We live in the middle of nowhere, which is kind of cool because I like nowhere kinds of places. Plus, we can see the stars! I really love gazing at the night sky and have wanted to try and capture on paper an impression of what I see.
I recently posted about a nighttime illustration I completed, but I was still itching to experiment with other ways to paint a night sky. So with brush in hand, I got to work!
After completing about a dozen different painting experiments ranging from alcohol to bleach to who knows what else— which were all really fun but really messy— I've found a simple way to beautifully depict a night sky.
I hope this tutorial on how to paint a night sky helps with your sketching and journaling efforts. Below are the steps on how to capture your own starry night!
[Links to the products used for this project are affiliates. Thanks!]
- Higgins Eternal ink or other black nonwaterproof ink
- Indigo or Indathrone Blue or other deep blue watercolor paint (optional)
- Hansa yellow or other warm yellow watercolor paint (optional)
- Winsor & Newton white calligraphy ink or other opaque white ink
- Paint brushes
- An old toothbrush
- Spray bottle filled with water
- Quality paper*
*A note on papers: For this project, I used Strathmore 400 Series Mixed Media paper but a good watercolor paper will also work. If you plan to add any pen or calligraphy to your completed sketch, avoid a textured or cold-pressed paper which can cause issues with penmanship.
Step 1: Apply an inky base coat.
Taping your paper down is optional but it helps it to stay put while you are applying ink/paint. I just use standard painter's tape. It works great and costs a fraction of those expensive artists' tapes.
I highly recommend you take everything outside or put down a protective surface first. To do this technique, you are going to work fast while the ink and paints are still wet, and you are going to be splattering these mediums. I tend to make a mess when I do this indoors.
Whenever you are ready, paint a solid wash of black ink across the entire paper. Don't worry if you can see the brushstrokes— this is is actually what you are going for!
I chose to use black ink instead of watercolor for several reasons, but mainly because ink tends to cover on the first stroke much better than watercolor. The photo above shows a comparison of one stroke of Ivory Black watercolor (top) versus one stroke of Higgins Eternal ink (bottom).
If all you have is a black watercolor, feel free to use it. Unless it is highly staining, it should work for this technique. I haven't tried it, but a thinned acrylic may also also work, so use what you've got!
Step 2: Add a touch of blue.
Immediately after applying the black ink base coat, while the ink is still very wet, wash in a swipe or two of the dark blue watercolor.
I like to do this because it gives the sky more depth than just the black, but this step is totally optional! At the end of the post, I will show you a night sky I did just using black ink, which is great also.
Step 3: Create stars.
Still working quickly while everything is very wet, use the water-filled spray bottle to lightly mist the painting. The water hitting the wet pigment will create a neat effect of cauliflower-like stars.
I like to spray at a slight angle so the effect is directional, but this is so much fun to play around with so feel free to get creative. You can also use the spray to create a Milky Way space across the page or other galactic effects. Just don't go overboard because it's easy to spray all of the pigment off the paper!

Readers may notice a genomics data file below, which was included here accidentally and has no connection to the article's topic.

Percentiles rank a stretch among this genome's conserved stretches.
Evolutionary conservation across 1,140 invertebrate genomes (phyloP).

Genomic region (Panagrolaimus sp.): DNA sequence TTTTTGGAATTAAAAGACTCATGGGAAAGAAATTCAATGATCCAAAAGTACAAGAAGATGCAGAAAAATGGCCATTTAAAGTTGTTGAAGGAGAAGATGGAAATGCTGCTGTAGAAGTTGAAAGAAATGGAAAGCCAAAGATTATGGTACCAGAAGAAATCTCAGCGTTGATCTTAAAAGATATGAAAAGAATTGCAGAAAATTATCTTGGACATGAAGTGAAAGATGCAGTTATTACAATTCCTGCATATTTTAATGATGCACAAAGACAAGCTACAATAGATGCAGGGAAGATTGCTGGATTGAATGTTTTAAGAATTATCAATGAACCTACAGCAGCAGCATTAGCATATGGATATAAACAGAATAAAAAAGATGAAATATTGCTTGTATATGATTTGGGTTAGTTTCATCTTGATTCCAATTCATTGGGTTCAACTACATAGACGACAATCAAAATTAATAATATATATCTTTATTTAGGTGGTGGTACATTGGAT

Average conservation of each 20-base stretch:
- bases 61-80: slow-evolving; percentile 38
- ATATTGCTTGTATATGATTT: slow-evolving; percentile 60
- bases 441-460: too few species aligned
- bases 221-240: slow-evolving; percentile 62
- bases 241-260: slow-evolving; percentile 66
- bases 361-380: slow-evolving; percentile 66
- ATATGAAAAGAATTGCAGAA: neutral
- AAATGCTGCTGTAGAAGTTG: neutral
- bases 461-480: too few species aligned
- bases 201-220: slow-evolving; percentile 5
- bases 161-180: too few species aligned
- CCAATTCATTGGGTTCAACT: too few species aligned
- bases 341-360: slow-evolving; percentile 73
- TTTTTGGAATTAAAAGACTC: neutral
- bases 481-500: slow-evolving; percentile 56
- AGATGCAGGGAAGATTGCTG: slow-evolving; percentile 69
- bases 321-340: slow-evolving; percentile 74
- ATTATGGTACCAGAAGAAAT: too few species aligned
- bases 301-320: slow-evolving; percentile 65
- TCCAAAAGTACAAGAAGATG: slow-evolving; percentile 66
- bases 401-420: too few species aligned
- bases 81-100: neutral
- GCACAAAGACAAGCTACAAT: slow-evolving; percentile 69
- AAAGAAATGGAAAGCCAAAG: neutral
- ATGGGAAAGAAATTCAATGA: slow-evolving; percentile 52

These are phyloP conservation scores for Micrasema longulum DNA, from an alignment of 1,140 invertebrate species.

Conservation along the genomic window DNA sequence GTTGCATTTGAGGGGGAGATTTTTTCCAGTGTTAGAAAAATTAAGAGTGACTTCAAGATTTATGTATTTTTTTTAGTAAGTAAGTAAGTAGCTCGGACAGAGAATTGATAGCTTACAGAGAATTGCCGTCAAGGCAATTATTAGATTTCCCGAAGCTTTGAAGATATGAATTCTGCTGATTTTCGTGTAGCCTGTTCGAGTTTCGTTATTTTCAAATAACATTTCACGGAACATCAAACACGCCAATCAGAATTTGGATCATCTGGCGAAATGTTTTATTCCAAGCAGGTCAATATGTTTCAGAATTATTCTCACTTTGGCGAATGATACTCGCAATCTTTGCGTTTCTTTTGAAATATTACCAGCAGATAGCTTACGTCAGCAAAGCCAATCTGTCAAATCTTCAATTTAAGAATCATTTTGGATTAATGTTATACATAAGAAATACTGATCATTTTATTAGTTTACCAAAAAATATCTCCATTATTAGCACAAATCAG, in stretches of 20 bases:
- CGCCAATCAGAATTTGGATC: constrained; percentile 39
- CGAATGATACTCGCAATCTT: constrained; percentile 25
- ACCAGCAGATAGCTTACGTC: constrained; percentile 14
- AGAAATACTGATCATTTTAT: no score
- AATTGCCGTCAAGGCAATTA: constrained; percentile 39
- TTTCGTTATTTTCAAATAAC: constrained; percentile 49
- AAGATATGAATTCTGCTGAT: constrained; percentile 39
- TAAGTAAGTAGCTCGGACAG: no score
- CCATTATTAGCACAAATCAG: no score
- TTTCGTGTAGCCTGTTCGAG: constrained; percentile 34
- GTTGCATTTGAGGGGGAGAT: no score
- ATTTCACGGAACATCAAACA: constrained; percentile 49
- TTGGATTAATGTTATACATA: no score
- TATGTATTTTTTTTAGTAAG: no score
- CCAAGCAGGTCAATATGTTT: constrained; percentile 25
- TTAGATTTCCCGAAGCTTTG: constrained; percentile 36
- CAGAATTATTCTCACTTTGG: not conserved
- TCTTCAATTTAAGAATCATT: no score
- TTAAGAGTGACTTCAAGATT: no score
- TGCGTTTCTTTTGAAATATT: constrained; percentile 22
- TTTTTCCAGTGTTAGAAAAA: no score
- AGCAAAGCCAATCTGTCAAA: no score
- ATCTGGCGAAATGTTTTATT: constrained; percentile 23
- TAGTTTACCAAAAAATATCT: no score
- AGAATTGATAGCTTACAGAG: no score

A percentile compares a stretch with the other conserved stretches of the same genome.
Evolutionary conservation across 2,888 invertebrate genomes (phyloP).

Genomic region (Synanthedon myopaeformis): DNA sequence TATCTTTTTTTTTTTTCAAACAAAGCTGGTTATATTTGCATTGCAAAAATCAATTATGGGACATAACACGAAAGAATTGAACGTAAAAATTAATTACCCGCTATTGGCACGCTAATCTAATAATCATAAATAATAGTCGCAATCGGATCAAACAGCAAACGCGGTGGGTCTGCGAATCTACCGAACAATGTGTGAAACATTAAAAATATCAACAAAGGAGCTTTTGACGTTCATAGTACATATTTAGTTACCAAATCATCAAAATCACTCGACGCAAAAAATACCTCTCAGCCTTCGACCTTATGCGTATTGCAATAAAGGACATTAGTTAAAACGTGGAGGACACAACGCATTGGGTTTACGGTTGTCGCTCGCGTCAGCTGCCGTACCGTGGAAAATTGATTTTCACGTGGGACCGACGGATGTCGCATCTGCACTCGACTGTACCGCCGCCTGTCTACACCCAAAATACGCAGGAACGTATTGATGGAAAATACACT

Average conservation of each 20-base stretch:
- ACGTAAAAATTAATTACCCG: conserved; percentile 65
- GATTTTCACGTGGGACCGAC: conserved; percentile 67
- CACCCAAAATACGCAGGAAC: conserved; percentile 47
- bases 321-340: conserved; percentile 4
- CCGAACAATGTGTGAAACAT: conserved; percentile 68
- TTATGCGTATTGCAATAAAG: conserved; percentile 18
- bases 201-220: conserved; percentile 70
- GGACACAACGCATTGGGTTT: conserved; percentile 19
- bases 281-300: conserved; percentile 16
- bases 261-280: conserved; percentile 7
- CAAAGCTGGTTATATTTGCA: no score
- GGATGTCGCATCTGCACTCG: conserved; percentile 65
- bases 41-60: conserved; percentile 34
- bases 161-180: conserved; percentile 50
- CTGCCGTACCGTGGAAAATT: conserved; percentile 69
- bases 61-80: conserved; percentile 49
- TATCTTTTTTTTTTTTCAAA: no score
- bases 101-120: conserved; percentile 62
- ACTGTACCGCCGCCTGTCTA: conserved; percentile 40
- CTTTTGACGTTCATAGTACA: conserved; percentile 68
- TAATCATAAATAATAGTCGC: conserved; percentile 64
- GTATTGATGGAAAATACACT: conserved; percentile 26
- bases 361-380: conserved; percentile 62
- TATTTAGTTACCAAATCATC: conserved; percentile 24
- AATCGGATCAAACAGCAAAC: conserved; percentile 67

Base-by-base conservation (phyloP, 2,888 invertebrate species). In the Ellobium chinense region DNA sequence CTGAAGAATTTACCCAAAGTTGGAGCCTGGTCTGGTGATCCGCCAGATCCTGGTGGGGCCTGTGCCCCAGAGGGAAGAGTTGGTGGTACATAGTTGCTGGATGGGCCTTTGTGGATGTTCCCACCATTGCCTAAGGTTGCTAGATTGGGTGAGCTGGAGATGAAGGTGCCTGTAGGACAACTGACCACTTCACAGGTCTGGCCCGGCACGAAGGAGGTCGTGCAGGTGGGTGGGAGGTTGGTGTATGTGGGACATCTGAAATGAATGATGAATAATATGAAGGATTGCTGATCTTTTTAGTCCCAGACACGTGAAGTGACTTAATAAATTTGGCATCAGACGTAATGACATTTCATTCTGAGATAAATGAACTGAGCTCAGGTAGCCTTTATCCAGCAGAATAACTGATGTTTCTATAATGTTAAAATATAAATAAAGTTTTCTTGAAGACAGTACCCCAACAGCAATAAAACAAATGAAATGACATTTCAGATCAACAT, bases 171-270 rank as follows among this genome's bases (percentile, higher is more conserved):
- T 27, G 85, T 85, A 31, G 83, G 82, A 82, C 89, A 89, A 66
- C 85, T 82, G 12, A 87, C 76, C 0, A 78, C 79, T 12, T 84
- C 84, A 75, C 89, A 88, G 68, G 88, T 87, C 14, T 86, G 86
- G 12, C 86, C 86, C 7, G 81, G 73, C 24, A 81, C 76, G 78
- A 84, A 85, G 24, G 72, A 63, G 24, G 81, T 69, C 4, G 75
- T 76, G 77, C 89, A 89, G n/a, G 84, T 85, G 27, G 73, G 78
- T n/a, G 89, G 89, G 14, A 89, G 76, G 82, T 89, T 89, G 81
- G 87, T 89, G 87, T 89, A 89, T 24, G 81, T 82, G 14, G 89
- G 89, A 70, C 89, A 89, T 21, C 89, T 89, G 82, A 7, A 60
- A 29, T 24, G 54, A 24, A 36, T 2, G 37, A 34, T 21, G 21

Step 4: Add a splash of warmth.
Now you can breathe for a moment and allow the painting to partially dry. When the painting is still about 50-percent wet, dip the toothbrush in a slightly diluted amount of yellow watercolor paint. Using your fingertip, flick the bristles of the watercolor-loaded toothbrush to create a light splattering of yellow dots across the page.
Where the pigment is still wet, the paint will bleed and "cauliflower" creating a lovely starburst effect. Where the painting is dry, the paint will look more like distant, tiny stars.
This is an optional step so if you don't have yellow watercolor paint, feel free to skip it, but I love to add a bit of warmth to the galaxy.
We often think of stars as white, but if you look at the night sky long enough, you can see a range of colors! Astronomers classify stars according to luminosity, brightness, temperature, and color. If you practice the art of star gazing, yellows along with reds and blues will begin to become apparent to you. Look for this effect next time you have a clear view of the night sky!
Step 5: Add a final star layer.
When the painting is nearly dry but not all the way, lightly dip the (cleaned) toothbrush into the white calligraphy ink. Just like you did with the yellow watercolor paint, flick the bristles of the toothbrush to create a light splattering of white dots across the page.
Again, just like the yellow watercolor paint, the ink will leave solid flecks where the paper is dry and create lovely "starburst" effects where the painting is still wet.
Now set your painting aside and allow it to dry completely.
Step 6: Enjoy your masterpiece!
This was such a fun process for me, so I hope you will enjoy it also! The great thing about this technique is that every night sky painting that you create will be different, kind of like the ever changing skyline above us.
Again, if you don't have all the materials in the list, don't worry about it. Above, you can see two different night skies that I created. The one on the right is the one in the tutorial. The one on the left was completed without watercolor.
The monochromatic look may not make a difference to you, especially if you intend to use the night sky painting as a backdrop like in the photo below.
If you use this technique, I'd love to see your night sky. You can email me at the link below, or if you post on social media, be sure to tag me. Enjoy!